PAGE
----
Another Pre-Culloden Scottish baskethilt sword c.1690-1720 From the same collection as item 0023. The guard has the "S" design which stood for "Stewart" (noble family in Scotland) These swords were often stored in the thatched roofs to keep the British from finding their weapons. Because of this, Not many survived the wet conditions. Blade is marked with a kings head several times on each side. I believe it is made by Mattias Wundes, German maker during the 16th c. Blade is 32 inches. 37.5…
Sword (Shamshir) with Scabbard and Belt, blade dated A.H. 1162 or 1164/A.D. 1748–49 or 1750–51. Blade, Iranian; hilt, Indian. The Metropolitan Museum of Art, New York. Bequest of George C. Stone, 1935 (36.25.1304a, b) #sword
John Targee (American, active ca. 1797–1815). Presentation Sword with Scabbard, about 1815–17. American, New York. The Metropolitan Museum of Art, New York. Gift of Francis P. Garvan, 1922 (22.19a, b) #sword
Old Abe, the American War Eagle, was the mascot of the 8th Wisconsin Regiment in the Civil War. Old Abe was in thirty-nine battles during the Civil War including Fredericktown, and the Siege of Vicksburg. Old Abe was not just a mascot, but became a patriotic symbol for the entire nation.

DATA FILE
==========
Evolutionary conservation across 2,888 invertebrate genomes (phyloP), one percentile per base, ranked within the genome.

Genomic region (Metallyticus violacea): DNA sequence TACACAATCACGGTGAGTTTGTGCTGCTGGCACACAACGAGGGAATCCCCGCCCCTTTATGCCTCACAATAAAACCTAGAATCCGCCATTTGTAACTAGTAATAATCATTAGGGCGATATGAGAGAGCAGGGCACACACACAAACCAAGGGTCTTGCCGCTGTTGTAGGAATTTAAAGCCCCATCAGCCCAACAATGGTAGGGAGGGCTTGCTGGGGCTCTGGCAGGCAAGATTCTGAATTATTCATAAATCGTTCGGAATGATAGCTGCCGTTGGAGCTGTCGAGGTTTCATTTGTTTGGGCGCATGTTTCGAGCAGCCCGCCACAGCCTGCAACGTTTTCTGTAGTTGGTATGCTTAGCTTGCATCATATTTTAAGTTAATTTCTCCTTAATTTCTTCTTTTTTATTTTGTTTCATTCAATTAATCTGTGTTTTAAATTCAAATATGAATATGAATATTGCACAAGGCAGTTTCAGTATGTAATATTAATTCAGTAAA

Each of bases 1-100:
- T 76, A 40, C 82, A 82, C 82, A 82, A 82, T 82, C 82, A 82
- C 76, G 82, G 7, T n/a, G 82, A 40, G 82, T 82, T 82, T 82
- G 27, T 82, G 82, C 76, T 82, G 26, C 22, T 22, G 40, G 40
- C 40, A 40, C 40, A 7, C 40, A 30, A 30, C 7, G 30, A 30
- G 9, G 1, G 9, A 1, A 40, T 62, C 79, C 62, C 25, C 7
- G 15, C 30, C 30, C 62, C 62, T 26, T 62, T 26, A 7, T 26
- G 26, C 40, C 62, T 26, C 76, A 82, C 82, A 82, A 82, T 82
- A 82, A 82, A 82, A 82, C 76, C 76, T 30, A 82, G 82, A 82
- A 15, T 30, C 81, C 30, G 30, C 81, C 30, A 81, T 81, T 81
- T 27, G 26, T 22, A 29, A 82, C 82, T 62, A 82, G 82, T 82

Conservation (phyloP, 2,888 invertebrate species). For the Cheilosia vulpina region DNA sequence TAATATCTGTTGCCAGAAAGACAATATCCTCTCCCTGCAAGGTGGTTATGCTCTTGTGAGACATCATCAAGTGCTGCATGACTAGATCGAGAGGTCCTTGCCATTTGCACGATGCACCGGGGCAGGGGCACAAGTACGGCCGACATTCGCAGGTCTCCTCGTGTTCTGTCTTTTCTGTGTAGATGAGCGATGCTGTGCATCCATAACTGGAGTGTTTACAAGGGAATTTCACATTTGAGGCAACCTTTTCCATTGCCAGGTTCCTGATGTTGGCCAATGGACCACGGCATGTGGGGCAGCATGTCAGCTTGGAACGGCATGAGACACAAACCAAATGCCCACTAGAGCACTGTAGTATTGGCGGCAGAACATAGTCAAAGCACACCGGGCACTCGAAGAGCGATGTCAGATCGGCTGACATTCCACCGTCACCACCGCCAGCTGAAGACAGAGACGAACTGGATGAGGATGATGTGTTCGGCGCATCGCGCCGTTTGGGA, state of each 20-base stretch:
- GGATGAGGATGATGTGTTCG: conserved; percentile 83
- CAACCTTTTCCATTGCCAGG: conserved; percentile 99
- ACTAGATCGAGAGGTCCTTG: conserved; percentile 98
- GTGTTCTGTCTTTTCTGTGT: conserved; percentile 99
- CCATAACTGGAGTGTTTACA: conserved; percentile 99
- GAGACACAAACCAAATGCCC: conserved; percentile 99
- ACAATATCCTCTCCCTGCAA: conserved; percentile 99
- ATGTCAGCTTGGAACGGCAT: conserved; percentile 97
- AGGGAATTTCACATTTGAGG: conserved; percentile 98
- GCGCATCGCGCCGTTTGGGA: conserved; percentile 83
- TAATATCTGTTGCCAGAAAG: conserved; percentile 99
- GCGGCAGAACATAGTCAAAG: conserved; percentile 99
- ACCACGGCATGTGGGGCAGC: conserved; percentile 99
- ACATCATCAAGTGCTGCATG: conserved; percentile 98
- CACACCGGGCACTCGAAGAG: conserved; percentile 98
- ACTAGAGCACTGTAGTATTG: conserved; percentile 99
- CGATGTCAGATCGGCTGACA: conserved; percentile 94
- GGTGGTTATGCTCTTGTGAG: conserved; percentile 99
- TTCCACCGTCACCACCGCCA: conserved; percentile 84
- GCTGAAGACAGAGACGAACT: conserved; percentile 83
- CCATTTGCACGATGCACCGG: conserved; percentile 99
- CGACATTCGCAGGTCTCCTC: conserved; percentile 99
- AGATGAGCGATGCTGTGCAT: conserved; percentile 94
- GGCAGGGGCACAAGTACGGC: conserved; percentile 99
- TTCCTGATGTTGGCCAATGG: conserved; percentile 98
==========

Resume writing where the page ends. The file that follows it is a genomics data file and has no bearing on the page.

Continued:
Saber, hilt, 19th century; blade, probably 18th century with early 19th century decoration. Hilt, Turkish or N. African; blade, Iranian, Turkish decoration. The Metropolitan Museum of Art, New York. Bequest of George C. Stone, 1935 (36.25.1632) | The fine blade of crucible ("watered") steel is typically Iranian but was decorated at a later date by a Turkish craftsman. The decoration includes verses from the "Burda," a mystical poem by the thirteenth-century author al-Bu Siri. #sword
1864 American (Pennsylvania) Side drum at the Metropolitan Museum of Art, New York - From the curators' comments: "This side drum from the 1860s bears a stenciled eagle design that was typical of the thousands of instruments produced for use by the Union army during the Civil War. The eagle is painted on a blue field, which means it was used in the Infantry, and a banner held in the eagle's beak bears the words REG: U.S. INFANTRY."